Zimbabwe detains 2 Pakistani men; 1 suspected of links to 2008 Mumbai, India terror attacks

HARARE, Zimbabwe (AP) — Zimbabwe has arrested two Pakistani men for using fake passports, police said Saturday, and state media said one man is potentially linked to the November 2008 attacks in the Indian city of Mumbai.

The men were picked up in the southern border town of Beitbridge on June 20, where they were alleged to have been trying to use fake passports to enter South Africa, which is hosting this year's World Cup soccer tournament.

Zimbabwe's state-run Herald newspaper, citing unnamed sources, reported that suspect Imran Muhammad, 33, was wanted in Pakistan for alleged involvement in the Mumbai attacks, which left 166 people dead. The second man was identified as Chaudry Parvez Ahmed.

Zimbabwean police said they have contacted Pakistan's security agencies and Interpol for information. Police spokesman Wayne Bvudzijena declined to give further information on the arrests.

"We are talking to Interpol and we are waiting for some information from the Pakistani security agencies," he said.

Pakistani officials could not immediately be reached for comment.

South African Police spokesman Vish Naidoo told The Associated Press that authorities did not suspect the two men of terrorism or of plotting threats to the World Cup.

"At this stage there's nothing to suggest anything else other than that they are illegal immigrants or suspected to be illegal immigrants," he said.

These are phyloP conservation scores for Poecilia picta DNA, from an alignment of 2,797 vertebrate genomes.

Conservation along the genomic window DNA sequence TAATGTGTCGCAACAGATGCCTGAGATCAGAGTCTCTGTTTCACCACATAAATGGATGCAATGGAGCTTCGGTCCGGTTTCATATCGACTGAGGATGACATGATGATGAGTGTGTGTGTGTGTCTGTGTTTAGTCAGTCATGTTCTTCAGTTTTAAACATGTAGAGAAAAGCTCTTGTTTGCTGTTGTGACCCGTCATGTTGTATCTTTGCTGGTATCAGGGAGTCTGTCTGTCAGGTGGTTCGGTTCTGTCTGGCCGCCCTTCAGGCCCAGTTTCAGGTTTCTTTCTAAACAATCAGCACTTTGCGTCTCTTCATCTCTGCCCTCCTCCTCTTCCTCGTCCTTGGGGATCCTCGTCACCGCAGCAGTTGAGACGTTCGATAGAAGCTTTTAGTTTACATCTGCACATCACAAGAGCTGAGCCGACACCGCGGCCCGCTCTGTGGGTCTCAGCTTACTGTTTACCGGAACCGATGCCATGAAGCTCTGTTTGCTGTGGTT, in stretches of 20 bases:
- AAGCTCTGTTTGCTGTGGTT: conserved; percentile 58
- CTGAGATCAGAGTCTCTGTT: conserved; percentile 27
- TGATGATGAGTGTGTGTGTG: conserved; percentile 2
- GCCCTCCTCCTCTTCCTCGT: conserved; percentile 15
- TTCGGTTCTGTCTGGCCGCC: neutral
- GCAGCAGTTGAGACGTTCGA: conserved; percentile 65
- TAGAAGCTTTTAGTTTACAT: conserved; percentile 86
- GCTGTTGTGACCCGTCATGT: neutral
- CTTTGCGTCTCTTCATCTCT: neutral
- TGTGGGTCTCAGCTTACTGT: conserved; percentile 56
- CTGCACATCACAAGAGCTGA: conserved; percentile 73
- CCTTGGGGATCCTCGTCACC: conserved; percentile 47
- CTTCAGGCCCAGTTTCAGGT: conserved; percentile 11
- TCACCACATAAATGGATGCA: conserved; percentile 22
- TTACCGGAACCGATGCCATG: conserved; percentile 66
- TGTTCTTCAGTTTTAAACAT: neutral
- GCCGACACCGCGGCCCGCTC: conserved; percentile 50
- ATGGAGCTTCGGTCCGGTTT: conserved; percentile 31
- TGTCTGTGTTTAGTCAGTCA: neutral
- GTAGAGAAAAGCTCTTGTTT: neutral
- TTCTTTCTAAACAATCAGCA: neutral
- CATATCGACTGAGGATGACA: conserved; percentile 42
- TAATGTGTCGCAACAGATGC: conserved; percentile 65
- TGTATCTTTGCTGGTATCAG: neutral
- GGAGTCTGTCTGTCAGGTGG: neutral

Naidoo said South African authorities had been informed through a regional security forum set up for the World Cup.

Asked whether South African police continue to maintain they have no evidence of a specific terror threat to the World Cup, Naidoo said: "Absolutely."

The November 2008 attacks in Mumbai killed 166 people, dramatically heightened tensions between India and Pakistan, and added even more pressure on Pakistan to reign in militant groups on its soil.

India blamed Lashkar-e-Taiba, a banned Pakistani militant outfit, for the attacks.

Pakistan has arrested at least seven people in connection with the attacks and they are facing trial.

In May, an Indian court had sentenced the only surviving gunman from the Mumbai attacks to death. Ajmal Kasab, a Pakistani, was one of 10 men who attacked two luxury hotels, a Jewish center and a busy train station in Mumbai. Millions around the world watched the mayhem unfold live on television.


Associated Press writer Donna Bryson in Johannesburg contributed to this report.